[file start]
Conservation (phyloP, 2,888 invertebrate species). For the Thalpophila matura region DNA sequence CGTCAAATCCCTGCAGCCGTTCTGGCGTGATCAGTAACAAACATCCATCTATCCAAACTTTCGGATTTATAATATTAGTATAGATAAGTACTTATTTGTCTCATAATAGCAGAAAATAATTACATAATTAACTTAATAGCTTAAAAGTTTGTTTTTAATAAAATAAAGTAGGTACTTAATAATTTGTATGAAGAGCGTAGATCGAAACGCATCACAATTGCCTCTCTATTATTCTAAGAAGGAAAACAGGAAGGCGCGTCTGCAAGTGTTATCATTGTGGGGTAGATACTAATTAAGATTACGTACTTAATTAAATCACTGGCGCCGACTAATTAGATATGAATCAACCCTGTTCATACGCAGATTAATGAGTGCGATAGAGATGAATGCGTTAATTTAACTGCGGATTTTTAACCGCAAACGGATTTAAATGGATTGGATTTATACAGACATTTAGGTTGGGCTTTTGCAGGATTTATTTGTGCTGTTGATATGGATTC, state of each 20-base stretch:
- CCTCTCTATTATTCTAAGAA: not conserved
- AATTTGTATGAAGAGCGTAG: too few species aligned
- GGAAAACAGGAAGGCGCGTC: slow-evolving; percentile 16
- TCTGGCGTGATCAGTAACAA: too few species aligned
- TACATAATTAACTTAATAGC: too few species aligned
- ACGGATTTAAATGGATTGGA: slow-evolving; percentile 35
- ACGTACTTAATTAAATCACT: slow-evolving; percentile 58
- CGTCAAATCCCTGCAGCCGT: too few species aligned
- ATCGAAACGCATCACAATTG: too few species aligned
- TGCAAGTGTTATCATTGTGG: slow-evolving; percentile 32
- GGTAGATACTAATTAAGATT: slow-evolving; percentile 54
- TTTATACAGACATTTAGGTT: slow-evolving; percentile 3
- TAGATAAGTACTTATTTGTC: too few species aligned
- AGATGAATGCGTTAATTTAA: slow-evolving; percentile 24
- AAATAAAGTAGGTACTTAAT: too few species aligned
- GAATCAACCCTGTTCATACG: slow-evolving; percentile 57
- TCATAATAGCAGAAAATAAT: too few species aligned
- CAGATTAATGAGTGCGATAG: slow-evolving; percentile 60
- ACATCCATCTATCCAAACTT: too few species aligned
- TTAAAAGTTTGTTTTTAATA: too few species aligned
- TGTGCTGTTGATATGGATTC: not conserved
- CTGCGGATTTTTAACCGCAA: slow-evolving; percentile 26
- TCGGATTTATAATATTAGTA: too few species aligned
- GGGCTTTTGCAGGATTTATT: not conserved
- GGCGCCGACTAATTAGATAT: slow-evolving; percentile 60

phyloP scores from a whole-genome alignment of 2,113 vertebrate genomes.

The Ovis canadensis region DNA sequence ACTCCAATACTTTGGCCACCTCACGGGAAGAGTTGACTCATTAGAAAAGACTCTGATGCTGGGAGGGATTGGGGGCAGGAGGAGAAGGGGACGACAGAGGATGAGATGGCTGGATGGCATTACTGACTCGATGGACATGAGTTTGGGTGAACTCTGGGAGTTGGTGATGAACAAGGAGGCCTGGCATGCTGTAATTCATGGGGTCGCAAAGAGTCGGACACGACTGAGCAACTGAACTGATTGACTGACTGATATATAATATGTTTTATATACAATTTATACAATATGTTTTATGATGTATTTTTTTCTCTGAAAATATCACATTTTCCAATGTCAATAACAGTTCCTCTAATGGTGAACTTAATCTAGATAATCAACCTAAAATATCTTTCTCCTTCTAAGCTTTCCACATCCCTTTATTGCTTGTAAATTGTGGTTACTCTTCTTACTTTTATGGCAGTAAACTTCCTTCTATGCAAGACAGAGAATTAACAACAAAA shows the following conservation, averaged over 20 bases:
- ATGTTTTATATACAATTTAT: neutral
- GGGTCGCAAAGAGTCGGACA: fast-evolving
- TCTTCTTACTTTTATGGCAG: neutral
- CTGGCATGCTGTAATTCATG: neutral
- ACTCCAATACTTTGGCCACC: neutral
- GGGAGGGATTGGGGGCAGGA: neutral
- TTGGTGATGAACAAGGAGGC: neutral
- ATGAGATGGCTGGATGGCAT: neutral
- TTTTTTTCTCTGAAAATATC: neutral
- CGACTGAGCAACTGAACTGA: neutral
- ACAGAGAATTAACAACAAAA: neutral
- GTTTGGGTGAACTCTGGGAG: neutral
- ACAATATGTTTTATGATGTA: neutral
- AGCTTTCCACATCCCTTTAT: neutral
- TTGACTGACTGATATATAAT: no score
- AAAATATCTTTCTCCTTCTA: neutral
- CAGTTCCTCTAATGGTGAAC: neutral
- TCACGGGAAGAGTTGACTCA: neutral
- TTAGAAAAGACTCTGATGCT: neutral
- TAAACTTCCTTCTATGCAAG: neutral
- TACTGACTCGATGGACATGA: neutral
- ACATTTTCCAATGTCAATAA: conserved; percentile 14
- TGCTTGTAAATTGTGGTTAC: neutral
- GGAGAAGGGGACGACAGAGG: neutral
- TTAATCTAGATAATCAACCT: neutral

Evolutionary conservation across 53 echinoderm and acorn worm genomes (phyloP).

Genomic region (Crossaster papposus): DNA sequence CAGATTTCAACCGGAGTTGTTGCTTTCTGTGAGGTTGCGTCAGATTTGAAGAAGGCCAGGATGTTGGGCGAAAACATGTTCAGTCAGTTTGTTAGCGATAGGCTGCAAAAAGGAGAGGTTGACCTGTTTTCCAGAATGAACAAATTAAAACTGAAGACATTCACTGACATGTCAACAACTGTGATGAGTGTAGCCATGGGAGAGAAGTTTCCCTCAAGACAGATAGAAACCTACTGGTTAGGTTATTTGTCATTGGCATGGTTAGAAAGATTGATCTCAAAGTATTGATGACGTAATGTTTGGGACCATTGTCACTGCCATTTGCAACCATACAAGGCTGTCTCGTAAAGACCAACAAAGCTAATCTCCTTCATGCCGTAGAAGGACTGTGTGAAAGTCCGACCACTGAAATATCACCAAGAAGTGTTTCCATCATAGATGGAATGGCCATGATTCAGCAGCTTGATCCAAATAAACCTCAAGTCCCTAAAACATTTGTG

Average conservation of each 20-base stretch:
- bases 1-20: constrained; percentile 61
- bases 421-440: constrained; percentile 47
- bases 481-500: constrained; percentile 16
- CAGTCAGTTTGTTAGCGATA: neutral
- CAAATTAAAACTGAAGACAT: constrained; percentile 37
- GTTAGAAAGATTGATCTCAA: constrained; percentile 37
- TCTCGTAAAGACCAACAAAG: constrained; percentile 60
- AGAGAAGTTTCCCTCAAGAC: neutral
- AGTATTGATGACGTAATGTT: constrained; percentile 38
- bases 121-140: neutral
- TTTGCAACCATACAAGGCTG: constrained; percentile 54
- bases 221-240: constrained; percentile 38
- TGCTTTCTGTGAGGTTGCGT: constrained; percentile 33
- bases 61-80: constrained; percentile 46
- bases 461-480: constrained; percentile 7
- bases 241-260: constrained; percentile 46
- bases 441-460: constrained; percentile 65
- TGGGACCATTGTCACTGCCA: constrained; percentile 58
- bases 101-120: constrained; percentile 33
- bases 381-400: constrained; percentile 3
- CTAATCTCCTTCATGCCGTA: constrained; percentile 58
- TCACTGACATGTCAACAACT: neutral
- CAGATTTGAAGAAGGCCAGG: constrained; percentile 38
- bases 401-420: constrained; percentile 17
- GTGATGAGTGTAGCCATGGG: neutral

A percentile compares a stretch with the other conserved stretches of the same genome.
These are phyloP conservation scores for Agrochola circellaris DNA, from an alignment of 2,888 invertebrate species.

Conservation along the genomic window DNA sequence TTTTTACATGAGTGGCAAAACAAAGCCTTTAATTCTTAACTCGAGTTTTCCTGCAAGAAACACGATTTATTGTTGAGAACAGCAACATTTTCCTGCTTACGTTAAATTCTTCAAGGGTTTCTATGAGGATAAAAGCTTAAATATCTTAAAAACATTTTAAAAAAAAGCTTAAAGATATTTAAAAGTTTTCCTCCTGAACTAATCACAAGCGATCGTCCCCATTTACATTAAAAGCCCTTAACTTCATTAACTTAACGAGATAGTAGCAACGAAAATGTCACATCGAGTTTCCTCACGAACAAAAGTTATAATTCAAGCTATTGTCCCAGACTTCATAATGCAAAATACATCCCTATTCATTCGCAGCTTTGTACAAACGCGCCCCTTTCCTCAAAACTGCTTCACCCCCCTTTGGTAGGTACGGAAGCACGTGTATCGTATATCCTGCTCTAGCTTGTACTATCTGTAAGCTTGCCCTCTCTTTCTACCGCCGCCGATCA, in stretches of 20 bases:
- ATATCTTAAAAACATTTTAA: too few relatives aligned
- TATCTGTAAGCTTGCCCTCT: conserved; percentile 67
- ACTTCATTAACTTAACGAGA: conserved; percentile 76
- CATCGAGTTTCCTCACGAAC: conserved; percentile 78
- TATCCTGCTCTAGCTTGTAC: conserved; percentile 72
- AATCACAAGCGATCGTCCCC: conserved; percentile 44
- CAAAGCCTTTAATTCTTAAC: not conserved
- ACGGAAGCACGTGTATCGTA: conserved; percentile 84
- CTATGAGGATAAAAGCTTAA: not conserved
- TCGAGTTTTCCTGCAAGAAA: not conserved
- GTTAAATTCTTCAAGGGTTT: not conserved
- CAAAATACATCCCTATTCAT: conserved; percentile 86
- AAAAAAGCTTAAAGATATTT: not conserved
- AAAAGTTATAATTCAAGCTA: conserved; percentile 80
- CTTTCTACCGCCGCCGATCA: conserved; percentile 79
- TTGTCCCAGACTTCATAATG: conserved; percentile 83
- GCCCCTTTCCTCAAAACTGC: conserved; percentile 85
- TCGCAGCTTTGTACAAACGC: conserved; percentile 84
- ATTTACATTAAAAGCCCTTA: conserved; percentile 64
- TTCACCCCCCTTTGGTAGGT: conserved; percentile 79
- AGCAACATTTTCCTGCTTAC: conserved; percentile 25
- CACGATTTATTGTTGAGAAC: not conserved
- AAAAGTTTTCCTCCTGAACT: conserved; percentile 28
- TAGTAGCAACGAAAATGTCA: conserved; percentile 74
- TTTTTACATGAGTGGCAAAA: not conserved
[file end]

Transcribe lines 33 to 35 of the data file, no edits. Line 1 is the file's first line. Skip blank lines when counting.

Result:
- ACTCCAATACTTTGGCCACC: neutral
- GGGAGGGATTGGGGGCAGGA: neutral
- TTGGTGATGAACAAGGAGGC: neutral